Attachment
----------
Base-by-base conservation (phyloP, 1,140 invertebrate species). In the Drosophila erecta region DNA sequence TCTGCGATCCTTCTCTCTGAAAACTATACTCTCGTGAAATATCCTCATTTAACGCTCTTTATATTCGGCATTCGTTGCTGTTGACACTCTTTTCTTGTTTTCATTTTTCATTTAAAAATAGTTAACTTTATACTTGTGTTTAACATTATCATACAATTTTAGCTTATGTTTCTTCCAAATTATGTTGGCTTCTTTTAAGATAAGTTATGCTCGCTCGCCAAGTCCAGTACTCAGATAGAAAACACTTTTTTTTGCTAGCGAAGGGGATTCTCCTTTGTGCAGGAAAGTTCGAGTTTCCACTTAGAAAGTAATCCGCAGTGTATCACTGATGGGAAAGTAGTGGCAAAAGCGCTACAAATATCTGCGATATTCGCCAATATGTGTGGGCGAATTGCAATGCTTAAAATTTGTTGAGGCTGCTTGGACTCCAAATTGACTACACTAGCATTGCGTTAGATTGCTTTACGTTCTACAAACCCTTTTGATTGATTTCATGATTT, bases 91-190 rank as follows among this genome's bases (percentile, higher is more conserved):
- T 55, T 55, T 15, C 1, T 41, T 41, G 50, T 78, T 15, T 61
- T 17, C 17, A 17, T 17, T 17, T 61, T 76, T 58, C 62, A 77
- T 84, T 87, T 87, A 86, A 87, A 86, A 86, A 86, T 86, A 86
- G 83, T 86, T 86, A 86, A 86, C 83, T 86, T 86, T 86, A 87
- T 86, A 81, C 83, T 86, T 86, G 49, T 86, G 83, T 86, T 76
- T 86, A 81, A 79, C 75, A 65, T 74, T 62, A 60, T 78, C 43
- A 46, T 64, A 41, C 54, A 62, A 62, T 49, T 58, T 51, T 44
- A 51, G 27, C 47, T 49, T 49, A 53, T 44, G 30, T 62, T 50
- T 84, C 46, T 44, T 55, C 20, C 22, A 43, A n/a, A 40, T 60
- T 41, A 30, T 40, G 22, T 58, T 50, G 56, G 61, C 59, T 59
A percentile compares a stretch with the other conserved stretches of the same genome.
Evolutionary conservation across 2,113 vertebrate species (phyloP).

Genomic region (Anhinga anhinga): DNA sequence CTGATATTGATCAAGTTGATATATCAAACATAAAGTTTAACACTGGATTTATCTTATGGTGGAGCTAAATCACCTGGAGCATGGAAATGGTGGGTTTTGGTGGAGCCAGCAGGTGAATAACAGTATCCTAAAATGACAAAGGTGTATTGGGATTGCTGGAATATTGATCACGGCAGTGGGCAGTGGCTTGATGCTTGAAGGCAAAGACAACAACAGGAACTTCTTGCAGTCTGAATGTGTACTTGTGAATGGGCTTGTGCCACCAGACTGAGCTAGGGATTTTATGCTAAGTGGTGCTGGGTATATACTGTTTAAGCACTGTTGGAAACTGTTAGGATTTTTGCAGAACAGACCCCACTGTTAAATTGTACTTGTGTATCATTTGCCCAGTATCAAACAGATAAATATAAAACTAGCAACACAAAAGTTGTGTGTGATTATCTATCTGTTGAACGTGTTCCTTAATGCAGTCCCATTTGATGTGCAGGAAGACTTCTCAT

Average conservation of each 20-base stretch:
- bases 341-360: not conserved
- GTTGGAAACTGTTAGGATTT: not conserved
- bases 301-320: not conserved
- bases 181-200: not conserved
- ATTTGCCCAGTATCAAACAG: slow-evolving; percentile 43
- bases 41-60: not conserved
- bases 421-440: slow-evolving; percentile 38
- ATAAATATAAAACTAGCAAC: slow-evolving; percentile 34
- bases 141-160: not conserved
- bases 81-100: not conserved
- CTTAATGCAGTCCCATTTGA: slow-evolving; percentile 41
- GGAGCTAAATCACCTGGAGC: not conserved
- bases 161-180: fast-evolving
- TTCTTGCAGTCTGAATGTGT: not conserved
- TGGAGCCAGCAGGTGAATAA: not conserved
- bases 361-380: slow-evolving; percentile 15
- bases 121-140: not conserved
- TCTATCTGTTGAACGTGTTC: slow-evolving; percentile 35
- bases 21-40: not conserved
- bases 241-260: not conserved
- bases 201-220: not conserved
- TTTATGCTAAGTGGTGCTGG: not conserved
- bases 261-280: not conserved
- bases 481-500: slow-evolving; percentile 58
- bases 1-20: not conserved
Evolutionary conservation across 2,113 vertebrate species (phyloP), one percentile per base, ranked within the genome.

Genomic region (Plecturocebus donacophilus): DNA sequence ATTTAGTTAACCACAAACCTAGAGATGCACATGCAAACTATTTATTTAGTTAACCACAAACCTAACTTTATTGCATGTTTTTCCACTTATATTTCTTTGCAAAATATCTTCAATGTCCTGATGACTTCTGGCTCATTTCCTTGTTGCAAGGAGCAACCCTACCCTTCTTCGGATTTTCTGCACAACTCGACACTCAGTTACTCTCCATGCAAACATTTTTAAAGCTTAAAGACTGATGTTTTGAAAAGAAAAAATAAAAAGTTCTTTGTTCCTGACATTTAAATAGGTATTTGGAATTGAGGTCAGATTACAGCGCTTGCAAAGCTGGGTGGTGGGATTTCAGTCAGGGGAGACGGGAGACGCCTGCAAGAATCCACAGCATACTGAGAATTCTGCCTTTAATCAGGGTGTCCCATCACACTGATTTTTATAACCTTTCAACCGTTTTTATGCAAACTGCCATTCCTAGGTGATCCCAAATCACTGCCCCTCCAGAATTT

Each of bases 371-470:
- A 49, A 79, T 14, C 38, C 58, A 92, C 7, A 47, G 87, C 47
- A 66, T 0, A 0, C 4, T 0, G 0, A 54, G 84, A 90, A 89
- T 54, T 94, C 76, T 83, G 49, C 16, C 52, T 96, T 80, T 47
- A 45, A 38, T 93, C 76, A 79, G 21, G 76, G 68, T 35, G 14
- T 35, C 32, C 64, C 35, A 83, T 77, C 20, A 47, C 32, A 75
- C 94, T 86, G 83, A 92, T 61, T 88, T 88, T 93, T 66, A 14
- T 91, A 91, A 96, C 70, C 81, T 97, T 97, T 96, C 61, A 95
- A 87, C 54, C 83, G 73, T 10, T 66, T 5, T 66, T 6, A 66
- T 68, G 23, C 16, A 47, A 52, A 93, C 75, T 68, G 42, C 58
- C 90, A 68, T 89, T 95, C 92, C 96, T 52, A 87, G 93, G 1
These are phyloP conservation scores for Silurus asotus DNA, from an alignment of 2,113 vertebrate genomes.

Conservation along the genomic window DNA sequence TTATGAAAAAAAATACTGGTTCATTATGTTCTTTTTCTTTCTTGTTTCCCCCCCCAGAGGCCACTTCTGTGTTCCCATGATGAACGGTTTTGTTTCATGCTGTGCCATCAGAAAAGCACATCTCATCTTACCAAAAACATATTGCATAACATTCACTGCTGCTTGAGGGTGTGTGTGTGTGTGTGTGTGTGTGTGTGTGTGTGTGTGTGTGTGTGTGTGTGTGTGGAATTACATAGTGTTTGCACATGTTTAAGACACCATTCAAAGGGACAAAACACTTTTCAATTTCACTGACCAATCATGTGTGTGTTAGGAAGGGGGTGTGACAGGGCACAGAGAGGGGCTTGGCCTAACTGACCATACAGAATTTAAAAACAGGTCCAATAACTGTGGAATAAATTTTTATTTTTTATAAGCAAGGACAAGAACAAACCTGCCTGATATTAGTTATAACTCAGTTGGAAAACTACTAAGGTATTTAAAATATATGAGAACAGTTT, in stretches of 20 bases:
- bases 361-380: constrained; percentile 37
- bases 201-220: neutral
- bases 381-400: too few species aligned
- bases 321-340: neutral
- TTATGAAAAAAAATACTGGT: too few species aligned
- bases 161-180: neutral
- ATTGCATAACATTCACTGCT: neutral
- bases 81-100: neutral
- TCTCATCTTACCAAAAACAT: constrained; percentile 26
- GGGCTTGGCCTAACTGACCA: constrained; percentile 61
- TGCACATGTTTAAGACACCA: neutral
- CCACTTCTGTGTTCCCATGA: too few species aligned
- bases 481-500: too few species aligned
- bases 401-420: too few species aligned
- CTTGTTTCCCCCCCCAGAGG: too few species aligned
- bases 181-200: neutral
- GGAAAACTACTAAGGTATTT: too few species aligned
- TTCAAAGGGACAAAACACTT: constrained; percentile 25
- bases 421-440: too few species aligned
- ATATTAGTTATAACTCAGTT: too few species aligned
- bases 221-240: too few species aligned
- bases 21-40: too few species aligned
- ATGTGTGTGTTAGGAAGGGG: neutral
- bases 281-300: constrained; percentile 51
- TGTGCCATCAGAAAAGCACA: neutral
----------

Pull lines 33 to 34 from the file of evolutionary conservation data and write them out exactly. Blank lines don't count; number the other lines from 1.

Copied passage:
- TCTATCTGTTGAACGTGTTC: slow-evolving; percentile 35
- bases 21-40: not conserved